It is now nearly a year since I wrote about the goings-on at the organisation that has been entrusted with running the Internet's domain name system, Icann (Internet Corporation for Assigned Names and Numbers). I noted then that it was trying to neuter the power of the at-large directors - those appointed directly by the Internet community.
Since then, the situation has got worse. Now Icann is attempting to do away with these directors altogether, replacing them with more pliable government functionaries. Meanwhile, it has been doing its utmost to stop a current at-large director, Karl Auerbach, from gaining access to Icann's corporate records - a course of action recently forbidden by a US court.
The latter story can be found at the excellent IcannWatch, which has acquired a smart new format thanks to the content management system software PHP-Nuke, which is freely available under the GNU general public licence.
At first sight, another recent Icann move looks less contentious. As part of a revised deal among Icann, VeriSign, and the US Department of Commerce that was signed in May 2001, VeriSign agreed to hand over the running of the .org domain so that it could keep its registrar business NSI. Icann has now suggested that the Internet Society, in conjunction with Afilias - which is running the new .info domain - should take over.
Although the Internet Society is certainly a well-respected body, it is by no means the kind of new blood that Icann so desperately needs. If anything, it represents a further entrenchment of precisely those elements that many object to in Icann.
Against this background of maladroit moves, it is easy to overlook what may well be turning into Icann's first success story.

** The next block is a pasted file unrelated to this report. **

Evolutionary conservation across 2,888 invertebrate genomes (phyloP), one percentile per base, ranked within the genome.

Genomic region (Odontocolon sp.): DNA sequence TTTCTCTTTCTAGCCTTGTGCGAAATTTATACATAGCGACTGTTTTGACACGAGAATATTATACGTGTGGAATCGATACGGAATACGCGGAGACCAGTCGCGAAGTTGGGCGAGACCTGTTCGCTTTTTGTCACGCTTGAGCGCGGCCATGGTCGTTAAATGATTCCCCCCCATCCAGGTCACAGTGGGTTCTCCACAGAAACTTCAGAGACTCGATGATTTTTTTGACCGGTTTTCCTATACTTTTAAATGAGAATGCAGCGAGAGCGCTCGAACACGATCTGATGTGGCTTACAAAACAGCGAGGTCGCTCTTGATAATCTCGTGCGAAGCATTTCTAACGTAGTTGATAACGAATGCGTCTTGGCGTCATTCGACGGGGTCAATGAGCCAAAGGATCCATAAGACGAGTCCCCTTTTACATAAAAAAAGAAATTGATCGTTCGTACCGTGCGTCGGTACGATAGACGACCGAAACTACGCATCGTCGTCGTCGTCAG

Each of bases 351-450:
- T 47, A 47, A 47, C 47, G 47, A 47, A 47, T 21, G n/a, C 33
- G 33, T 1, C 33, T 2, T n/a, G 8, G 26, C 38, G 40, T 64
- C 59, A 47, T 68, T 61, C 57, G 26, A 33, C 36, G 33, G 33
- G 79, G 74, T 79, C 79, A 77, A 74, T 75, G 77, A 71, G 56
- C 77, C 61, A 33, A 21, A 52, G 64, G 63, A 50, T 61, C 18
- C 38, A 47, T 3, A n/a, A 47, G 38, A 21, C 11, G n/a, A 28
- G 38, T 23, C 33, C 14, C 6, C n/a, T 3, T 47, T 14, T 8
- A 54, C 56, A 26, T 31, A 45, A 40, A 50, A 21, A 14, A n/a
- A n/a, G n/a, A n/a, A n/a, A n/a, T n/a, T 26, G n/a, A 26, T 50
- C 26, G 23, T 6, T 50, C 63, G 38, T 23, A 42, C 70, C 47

Back in November 2000, Icann created several new top-level domains top-level domains, of which the most interesting was .aero/, designed for the aviation world. This was the first time that a new domain had been set up specifically for an industry, with all that this implies for tighter regulation of name allocation.
The task of running the new domain was granted to Sita, a major IT player in the aviation world. There is a brief introduction to the .aero domain, as well as a FAQ. Before applying for a .aero domain, it is necessary to obtain an aviation community membership ID. The domain itself is bought through what are termed .aero shops - authorised registrars for the domain. There is more on how .aero works how .aero works, and a list of reserved domains.
Plugging in some obvious names to the Whois page shows that a number of major aviation companies have already signed up for the new domain. It will therefore be interesting to see how exactly they use these new names alongside the usual .coms. Assuming that they prove to have a useful role, .aero will provide an important trial for the roll-out of such specialised domains to other business sectors. It might even turn out to be one of the few things Icann has got right.